Format

Send to

Choose Destination
See comment in PubMed Commons below
Oncologist. 2014 Jun;19(6):631-6. doi: 10.1634/theoncologist.2013-0405. Epub 2014 May 5.

Molecular tumor board: the University of California-San Diego Moores Cancer Center experience.

Author information

  • 1Center for Personalized Cancer Therapy, Moores Cancer Center, Division of Hematology-Oncology, Department of Medicine, Department of Radiology, School of Medicine, Department of Pathology, School of Medicine, and Division of Endocrinology & Metabolism, Department of Medicine, University of California San Diego, La Jolla, California, USA.
  • 2Center for Personalized Cancer Therapy, Moores Cancer Center, Division of Hematology-Oncology, Department of Medicine, Department of Radiology, School of Medicine, Department of Pathology, School of Medicine, and Division of Endocrinology & Metabolism, Department of Medicine, University of California San Diego, La Jolla, California, USA rkurzrock@ucsd.edu baparker@ucsd.edu.

Abstract

OBJECTIVE:

DNA sequencing tests are enabling physicians to interrogate the molecular profiles of patients' tumors, but most oncologists have not been trained in advanced genomics. We initiated a molecular tumor board to provide expert multidisciplinary input for these patients.

MATERIALS AND METHODS:

A team that included clinicians, basic scientists, geneticists, and bioinformatics/pathway scientists with expertise in various cancer types attended. Molecular tests were performed in a Clinical Laboratory Improvement Amendments environment.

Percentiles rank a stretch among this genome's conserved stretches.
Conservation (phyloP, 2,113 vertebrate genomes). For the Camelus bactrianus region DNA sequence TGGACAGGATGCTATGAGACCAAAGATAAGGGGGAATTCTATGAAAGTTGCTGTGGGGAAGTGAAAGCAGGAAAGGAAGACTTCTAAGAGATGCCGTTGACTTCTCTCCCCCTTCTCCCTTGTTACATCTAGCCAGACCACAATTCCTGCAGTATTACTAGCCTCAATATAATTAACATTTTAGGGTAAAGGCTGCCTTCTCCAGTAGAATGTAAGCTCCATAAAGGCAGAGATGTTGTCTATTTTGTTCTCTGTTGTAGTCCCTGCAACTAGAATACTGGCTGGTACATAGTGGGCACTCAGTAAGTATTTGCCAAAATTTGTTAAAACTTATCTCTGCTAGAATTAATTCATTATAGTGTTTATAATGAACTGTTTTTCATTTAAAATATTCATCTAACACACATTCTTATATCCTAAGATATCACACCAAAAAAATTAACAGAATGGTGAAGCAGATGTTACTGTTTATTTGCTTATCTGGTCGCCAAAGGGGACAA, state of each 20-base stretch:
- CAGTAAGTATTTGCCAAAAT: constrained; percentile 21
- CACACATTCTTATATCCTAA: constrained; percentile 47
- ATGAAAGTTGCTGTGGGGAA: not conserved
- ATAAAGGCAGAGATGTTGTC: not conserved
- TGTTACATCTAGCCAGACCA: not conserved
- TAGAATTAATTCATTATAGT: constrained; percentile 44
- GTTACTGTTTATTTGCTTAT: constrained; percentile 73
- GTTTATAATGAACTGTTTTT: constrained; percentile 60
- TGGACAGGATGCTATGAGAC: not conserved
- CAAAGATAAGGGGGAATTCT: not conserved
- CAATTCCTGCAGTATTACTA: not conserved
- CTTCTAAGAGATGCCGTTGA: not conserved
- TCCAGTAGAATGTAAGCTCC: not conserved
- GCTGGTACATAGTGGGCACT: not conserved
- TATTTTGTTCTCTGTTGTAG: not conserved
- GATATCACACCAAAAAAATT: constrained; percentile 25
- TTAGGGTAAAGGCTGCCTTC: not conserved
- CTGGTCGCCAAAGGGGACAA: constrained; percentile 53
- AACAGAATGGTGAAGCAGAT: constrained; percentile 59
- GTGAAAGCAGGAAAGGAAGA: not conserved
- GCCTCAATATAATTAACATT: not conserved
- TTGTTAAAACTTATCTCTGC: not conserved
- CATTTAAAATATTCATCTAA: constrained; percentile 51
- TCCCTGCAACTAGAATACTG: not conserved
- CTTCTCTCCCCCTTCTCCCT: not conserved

RESULTS:

Patients (n = 34, since December 2012) had received a median of three prior therapies. The median time from physician order to receipt of molecular diagnostic test results was 27 days (range: 14-77 days). Patients had a median of 4 molecular abnormalities (range: 1-14 abnormalities) found by next-generation sequencing (182- or 236-gene panels). Seventy-four genes were involved, with 123 distinct abnormalities. Importantly, no two patients had the same aberrations, and 107 distinct abnormalities were seen only once. Among the 11 evaluable patients whose treatment had been informed by molecular diagnostics, 3 achieved partial responses (progression-free survival of 3.4 months, ‚Č•6.5 months, and 7.6 months). The most common reasons for being unable to act on the molecular diagnostic results were that patients were ineligible for or could not travel to an appropriately targeted clinical trial and/or that insurance would not cover the cognate agents.

CONCLUSION:

Genomic sequencing is revealing complex molecular profiles that differ by patient. Multidisciplinary molecular tumor boards may help optimize management. Barriers to personalized therapy include access to appropriately targeted drugs.

KEYWORDS:

Cancer; Molecular profile; Molecular tumor board; Mutation; Personalized

PMID:
24797821
PMCID:
PMC4041669
DOI:
10.1634/theoncologist.2013-0405
[PubMed - indexed for MEDLINE]
Free PMC Article
PubMed Commons home

PubMed Commons

0 comments
How to join PubMed Commons

    Supplemental Content

    Full text links

    Icon for HighWire Icon for PubMed Central
    Loading ...
    Support Center